Published in the journal, Nature Scientific Reports and carried out by researchers from the Russian Academy of Sciences, the International Institute for Applied Systems Analysis, and an international team of scientists, the study took on the major challenge of establishing new estimates of biomass contained in Russian forests. A calculation has not been made since the dissolution of the USSR in 1991.
The first cycle of the Russian National Forest Inventory (NFI) was finalized in 2020. By combining NFI data with forest plot data, scientists have come up with a new estimate of the biomass of Russian forests, confirming the impact of these forests on climate change and their importance for climate change mitigation. The information gathered in this research includes the biomass stocks and carbon sequestration capacity of the forests.
"Because the aim of this study was to estimate the unobserved biomass, we have used modern computationally intensive methods to focus on the goodness-of-prediction of a range of plausible models," explains study coauthor, Elena Moltchanova from the University of Canterbury, New Zealand.
According to the study findings, Russian forests have accumulated 40% more biomass than recorded in the country's State Forest Register, as well as in the statistics of the United Nations Food and Agriculture Organization (FAO).
Compared to the last report under the Soviet Union, the findings suggest that the growing stock accumulation rate in Russian forests between 1988 and 2014 is of the same magnitude as the net losses of forest stock in tropical countries. Plus, the study's estimate of carbon sequestration in live biomass of managed forests between 1988 and 2014 is estimated to be 47% higher than specified in the National Greenhouse Gases Inventory.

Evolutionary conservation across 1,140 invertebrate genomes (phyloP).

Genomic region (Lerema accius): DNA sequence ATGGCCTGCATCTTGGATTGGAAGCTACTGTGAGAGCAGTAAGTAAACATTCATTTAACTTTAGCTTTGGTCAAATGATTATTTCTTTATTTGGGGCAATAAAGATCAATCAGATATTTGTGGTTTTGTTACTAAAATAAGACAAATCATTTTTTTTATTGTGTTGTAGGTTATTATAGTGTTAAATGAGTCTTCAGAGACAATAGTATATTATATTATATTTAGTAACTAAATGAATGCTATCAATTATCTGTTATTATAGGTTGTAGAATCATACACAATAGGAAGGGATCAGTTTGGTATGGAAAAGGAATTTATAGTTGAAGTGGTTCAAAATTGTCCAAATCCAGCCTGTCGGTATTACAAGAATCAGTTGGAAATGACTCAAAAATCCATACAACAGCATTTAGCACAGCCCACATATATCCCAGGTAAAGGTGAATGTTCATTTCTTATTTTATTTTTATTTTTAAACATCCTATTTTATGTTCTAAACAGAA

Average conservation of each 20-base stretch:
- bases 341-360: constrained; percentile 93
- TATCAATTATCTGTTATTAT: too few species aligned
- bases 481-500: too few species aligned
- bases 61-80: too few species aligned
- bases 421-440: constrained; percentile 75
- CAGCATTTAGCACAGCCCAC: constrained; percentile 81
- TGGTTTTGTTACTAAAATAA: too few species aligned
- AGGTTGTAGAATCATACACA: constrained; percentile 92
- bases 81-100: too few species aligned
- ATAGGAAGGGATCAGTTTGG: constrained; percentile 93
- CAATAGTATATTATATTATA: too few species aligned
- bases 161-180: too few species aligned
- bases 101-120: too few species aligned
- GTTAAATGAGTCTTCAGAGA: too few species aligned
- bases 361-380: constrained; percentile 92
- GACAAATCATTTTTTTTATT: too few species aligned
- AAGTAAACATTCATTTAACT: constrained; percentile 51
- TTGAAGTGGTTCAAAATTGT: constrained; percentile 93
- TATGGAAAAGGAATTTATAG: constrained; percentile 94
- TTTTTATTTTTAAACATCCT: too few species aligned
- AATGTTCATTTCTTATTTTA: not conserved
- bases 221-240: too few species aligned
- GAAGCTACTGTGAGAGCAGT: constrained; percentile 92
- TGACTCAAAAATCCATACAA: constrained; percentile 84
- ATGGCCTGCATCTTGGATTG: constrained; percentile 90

This data highlights the great, and previously underestimated, potential of Russian forests in the fight against global warming. But these benefits could be reduced, or even cancelled out, if the climate starts to become harsher and more severe, as has already been the case in recent years, the authors of the study caution. "Close collaboration of science and policy would therefore be critical to elaborate and implement adaptive forest management," explains the study press release.
"We are talking here about the largest country in the world hosting the largest share of the largest land biome globally—the circumboreal belt of forest—which is highly climate relevant. Imagine what just a few percent up or down with regard to the amount of forest biomass available and its consequent carbon sequestration potential can make globally," says Agriculture, Forestry, and Ecosystem Services Research Group Leader and study coauthor, Florian Kraxner.